Confronted with the increasing pollution, trawl fishing having reduced once-robust fisheries, and militarization in the South China Sea has rendered what was once an easily accessible pool of resources for the Philippines arduous to exploit. The costs associated with fishing are rising as nearshore fisheries shrink and fishermen are forced to venture into deeper water where the CPUE is lower and fuel and equipment costs quickly add up. How does a country with the longest discontinuous coastline, which is dependent on fisheries economically and nutritionally, pivot in response to these challenges?33

A quick exposé of Filipino fisheries demonstrates why these challenges are so dire, and why aquaculture has become the preferred alternative. The overwhelming majority (roughly 80%) of fishing in the Philippines is carried out by small-scale fisheries or households.34  Fishermen are on average the poorest in the Philippines, their households tend to be larger, and their educational attainment lower (relative to other sector averages). The fishing operations of these households are based upon banca, the most common fishing craft used in municipal fishing. These boats are constructed with a narrow main hull and two flanking, bamboo outriggers.35   

Beyond these fisheries, it is important to remember that the Philippines also has one of the largest coastal populations (beyond 70% of the population is concentrated near coasts).36  This is no surprise considering the country is composed of over 7,000 islands, but lest one forget that these populations, although not entirely engaged in fishing, may nonetheless be in industries tangentially dependent.37 "Here are important links with the various sectors supplying the inputs: fry/fingerling production/gathering and trade, fertilizer and chemical supply, supply of construction materials and feed ingredients, and feed manufacture, transport, and storage. Many people work in associated sectors: post and financing."38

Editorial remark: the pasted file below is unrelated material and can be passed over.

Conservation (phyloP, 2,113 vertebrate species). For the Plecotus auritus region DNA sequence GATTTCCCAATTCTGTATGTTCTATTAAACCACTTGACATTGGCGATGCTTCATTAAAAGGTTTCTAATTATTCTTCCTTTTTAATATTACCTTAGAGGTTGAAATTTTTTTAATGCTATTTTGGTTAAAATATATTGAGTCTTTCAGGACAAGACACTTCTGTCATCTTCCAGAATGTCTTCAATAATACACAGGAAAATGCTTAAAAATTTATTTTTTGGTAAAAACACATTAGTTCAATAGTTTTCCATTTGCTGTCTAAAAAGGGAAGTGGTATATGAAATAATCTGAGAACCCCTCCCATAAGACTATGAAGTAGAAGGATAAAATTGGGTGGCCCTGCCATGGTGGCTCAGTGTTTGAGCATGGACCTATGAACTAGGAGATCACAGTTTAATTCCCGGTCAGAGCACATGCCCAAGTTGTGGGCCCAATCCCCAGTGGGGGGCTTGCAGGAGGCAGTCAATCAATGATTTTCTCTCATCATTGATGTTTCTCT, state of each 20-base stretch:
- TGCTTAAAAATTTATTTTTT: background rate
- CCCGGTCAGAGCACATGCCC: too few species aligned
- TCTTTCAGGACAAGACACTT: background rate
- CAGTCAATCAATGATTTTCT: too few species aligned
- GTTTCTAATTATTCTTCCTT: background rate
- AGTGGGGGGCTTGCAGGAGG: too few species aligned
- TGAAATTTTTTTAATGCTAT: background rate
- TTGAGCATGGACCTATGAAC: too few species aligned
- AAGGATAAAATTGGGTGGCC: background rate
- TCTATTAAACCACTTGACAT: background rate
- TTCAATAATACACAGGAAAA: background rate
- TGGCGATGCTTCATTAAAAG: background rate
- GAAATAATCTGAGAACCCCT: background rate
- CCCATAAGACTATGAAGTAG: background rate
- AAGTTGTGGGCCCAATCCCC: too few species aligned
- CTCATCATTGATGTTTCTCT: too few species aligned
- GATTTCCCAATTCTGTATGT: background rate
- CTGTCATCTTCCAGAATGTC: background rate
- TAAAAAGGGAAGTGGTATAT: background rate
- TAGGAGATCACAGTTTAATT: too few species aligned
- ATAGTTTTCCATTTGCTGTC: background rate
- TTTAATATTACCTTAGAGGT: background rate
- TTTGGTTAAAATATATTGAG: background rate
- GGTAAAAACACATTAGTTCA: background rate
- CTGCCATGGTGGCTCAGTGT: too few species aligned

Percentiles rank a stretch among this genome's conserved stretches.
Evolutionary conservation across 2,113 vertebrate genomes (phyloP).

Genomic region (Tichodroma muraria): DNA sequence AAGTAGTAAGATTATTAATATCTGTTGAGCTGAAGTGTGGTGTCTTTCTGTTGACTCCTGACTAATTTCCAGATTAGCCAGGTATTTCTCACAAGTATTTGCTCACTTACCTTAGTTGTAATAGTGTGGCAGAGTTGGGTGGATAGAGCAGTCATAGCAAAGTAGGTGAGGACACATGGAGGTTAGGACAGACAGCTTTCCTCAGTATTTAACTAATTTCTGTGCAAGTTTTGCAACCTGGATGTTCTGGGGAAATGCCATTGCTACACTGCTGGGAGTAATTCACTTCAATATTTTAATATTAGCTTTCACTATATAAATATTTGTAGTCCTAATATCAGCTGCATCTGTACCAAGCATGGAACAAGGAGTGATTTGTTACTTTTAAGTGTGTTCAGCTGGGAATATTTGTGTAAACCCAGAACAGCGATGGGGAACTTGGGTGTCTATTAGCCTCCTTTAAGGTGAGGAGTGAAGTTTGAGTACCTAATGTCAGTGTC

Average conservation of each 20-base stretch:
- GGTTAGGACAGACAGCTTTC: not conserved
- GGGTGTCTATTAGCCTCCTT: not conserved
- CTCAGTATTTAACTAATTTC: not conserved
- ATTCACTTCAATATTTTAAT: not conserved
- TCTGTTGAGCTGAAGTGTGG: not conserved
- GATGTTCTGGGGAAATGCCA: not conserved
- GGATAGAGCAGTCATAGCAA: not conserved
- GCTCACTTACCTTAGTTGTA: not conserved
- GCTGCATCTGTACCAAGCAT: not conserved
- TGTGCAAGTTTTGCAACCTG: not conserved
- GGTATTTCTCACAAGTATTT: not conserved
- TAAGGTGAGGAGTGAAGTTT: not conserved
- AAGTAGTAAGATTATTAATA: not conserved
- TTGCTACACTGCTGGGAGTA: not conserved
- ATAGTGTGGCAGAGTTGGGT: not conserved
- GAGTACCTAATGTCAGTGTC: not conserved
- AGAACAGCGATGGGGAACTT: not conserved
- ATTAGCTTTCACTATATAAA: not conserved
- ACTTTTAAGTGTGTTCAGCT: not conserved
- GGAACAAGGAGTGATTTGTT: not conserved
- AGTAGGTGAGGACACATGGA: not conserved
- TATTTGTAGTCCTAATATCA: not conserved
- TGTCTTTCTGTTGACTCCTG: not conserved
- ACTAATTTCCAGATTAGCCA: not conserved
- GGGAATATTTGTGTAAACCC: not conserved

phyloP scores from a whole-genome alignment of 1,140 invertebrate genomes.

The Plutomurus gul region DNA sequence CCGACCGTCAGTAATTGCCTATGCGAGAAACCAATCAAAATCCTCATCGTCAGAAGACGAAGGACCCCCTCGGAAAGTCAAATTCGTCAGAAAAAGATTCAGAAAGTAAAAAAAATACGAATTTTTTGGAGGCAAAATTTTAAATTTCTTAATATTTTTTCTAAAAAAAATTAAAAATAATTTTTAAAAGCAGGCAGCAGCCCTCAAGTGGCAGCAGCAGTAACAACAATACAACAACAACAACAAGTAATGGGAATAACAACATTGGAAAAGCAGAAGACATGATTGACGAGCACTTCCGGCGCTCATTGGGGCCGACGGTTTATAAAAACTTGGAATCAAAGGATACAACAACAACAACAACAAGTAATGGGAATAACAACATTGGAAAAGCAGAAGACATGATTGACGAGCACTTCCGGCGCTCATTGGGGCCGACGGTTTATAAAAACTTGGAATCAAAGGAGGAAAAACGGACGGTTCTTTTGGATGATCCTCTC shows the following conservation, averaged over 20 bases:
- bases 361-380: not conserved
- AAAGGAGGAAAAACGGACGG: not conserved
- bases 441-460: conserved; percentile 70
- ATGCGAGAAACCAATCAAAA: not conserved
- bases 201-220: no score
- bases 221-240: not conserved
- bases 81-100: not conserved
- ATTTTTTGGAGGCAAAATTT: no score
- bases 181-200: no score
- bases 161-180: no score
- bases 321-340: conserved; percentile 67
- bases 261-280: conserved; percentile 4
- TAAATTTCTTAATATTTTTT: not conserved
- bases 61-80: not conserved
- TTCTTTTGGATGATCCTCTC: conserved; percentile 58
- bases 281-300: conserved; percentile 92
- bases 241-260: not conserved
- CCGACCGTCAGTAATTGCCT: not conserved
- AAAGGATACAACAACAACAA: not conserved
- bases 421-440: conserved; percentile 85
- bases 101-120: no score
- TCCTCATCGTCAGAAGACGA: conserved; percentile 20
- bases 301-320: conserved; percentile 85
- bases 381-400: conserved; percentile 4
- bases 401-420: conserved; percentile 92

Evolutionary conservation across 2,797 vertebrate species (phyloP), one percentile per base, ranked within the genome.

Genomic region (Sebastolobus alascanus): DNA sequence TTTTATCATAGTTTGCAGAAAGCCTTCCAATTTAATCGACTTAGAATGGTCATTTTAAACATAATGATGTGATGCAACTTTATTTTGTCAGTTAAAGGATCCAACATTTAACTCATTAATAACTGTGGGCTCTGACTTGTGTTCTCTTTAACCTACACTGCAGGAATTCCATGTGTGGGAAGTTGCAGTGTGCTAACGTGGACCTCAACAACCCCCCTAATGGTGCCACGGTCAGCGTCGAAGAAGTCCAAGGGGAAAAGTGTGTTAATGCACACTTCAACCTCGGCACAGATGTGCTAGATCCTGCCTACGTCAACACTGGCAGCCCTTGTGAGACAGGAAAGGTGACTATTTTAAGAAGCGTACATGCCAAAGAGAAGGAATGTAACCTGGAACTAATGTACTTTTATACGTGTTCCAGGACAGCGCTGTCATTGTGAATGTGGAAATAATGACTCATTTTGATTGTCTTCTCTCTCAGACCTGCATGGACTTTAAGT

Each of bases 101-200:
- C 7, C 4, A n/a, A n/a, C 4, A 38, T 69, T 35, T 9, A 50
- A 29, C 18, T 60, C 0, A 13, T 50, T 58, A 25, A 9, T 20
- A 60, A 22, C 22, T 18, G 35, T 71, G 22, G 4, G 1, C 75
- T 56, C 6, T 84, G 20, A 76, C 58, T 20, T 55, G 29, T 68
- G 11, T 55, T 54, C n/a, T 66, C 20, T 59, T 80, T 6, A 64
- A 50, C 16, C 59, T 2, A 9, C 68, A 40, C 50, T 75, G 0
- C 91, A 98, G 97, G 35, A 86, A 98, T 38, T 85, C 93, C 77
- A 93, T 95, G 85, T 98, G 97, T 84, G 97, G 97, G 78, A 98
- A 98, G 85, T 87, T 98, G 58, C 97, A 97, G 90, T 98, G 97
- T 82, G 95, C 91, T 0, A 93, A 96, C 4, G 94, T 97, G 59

To abandon fishing entirely, therefore, would be to jettison long-accumulated, precious industries and capital. For this reason, aquaculture has become the next best option. Aquaculture in the Philippines can take place inland as well as along the coast and ensure s  the web of industries built around fishing continue communities is to provide jobs and sustain Capture fisheries peaked in 2010 with 2,615,801 tons of catch, and have declined since gradually supplanted by yields from aquaculture.39